The Oscars cost how much?

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Red carpets, high end designer outfits and tear-jerking acceptance speeches. Yes, it’s Oscars season again. The glitz and glamour of the event, however, comes at a cost. Everything from the $900,000 set to the tightest six-figure security to the $20,000 chocolates. 

A year after Gravity swept the board with seven awards, and 12 Years a Slave picked up the best picture gong, the world’s leading actors will rally in glamorous fashion once again at the illustrious show this weekend.

The highlight of a peculiar year in the film industry included Transformers: Age of Extinction becoming the only film of 2014 to cross the $1 billion mark while also receiving seven nominations, including Worst Picture, by the Academy Awards’ evil twin the Golden Raspberry Awards.

Denzel Washington defied the alleged expectations of Sony executives by leading The Equalizer to $200 million in revenue worldwide. Film fans gravitated towards fantasy movies with The Hobbit: The Battle of the Five Armies earning $805m, more than three times the production budget, and superhero film Guardians of the Galaxy returning £757m.

On the other side of the fence, A-listers Cameron Diaz, Johnny Depp, Seth MacFarlane and Sly Stallone all had box office stinkers over the past 12 months. But arguably the biggest flop was Paul W.S. Anderson’s volcano drama Pompeii starring Kiefer Sutherland. Having spent more than $98m on making the film, it only returned a slim $23m. However, Pompeii didn’t erupt quite as badly as 2013 fantasy action film 47 Ronin starring Keanu Reeves, which is the biggest box office flop in history, losing over $148m.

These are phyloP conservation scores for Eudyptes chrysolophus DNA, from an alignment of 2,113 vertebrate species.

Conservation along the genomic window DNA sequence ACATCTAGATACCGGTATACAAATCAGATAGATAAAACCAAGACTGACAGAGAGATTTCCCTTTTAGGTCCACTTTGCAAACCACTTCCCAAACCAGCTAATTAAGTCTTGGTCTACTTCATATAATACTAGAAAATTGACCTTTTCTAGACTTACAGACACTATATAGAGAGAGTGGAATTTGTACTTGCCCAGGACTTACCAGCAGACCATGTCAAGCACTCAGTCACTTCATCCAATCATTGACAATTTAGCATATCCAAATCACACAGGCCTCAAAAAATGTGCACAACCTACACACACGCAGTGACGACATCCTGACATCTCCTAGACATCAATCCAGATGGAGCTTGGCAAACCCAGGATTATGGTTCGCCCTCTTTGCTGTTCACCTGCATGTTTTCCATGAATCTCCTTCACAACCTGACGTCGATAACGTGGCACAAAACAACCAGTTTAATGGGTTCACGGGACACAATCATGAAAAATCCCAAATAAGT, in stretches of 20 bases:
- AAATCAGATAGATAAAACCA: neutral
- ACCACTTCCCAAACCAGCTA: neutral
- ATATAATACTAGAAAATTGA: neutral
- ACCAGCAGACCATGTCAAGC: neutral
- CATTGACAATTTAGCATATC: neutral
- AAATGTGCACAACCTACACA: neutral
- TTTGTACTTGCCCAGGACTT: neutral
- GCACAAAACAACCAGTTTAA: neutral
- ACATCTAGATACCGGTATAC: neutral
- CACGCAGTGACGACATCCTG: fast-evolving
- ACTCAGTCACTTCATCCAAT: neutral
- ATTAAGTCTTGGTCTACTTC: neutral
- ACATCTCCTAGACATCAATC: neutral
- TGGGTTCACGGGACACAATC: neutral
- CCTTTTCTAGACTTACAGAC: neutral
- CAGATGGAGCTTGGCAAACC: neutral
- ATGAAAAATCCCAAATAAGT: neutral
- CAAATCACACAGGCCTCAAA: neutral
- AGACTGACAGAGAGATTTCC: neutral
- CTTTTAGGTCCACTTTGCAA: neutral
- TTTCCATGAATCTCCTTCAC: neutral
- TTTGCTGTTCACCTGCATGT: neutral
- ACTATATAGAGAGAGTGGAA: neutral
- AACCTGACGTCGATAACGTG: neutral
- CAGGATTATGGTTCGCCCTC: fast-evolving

For the select few movies in with a chance of winning a $500 gold-plated pewter statue, the rewards include increased revenue for their films.

This year American Sniper, The Imitation Game, Birdman, Selma, The Theory of Everything, Boyhood, The Grand Budapest Hotel and Whiplash will fight it out for the Best Picture. Historically, Best Picture winners earn an extra $14m in box office revenue. Furthermore, Hollywood talent agents say winners of Best Actor and Actresses awards earn a 20% boost in pay in future films.

A nomination alone allows films to capitalise financially with increased promotion globally and movies staying in cinemas longer, boosting box office receipts and DVD and streaming revenue. Between 2007 and 2010, movies that were nominated but did not win averaged an additional $20m before the awards and $3-5m afterwards.

The prestige associated with the Academy Awards over the past 20 years has seen the event morph into more than just an award-giving ceremony, with musical performances. While the official ceremony can cost up to $45 million, the Los Angeles Economic Development Council reports that the Oscars contributes around $129m into the Hollywood economy each year.

As one of the few non-sports brands to attract a stellar list of advertisers and sponsors, commercial time nearly sold out by the end of October despite costing companies $1.65m per 30-second spot for this year’s 87th Academy Awards.


Jermaine Haughton is a journalist and digital media professional.

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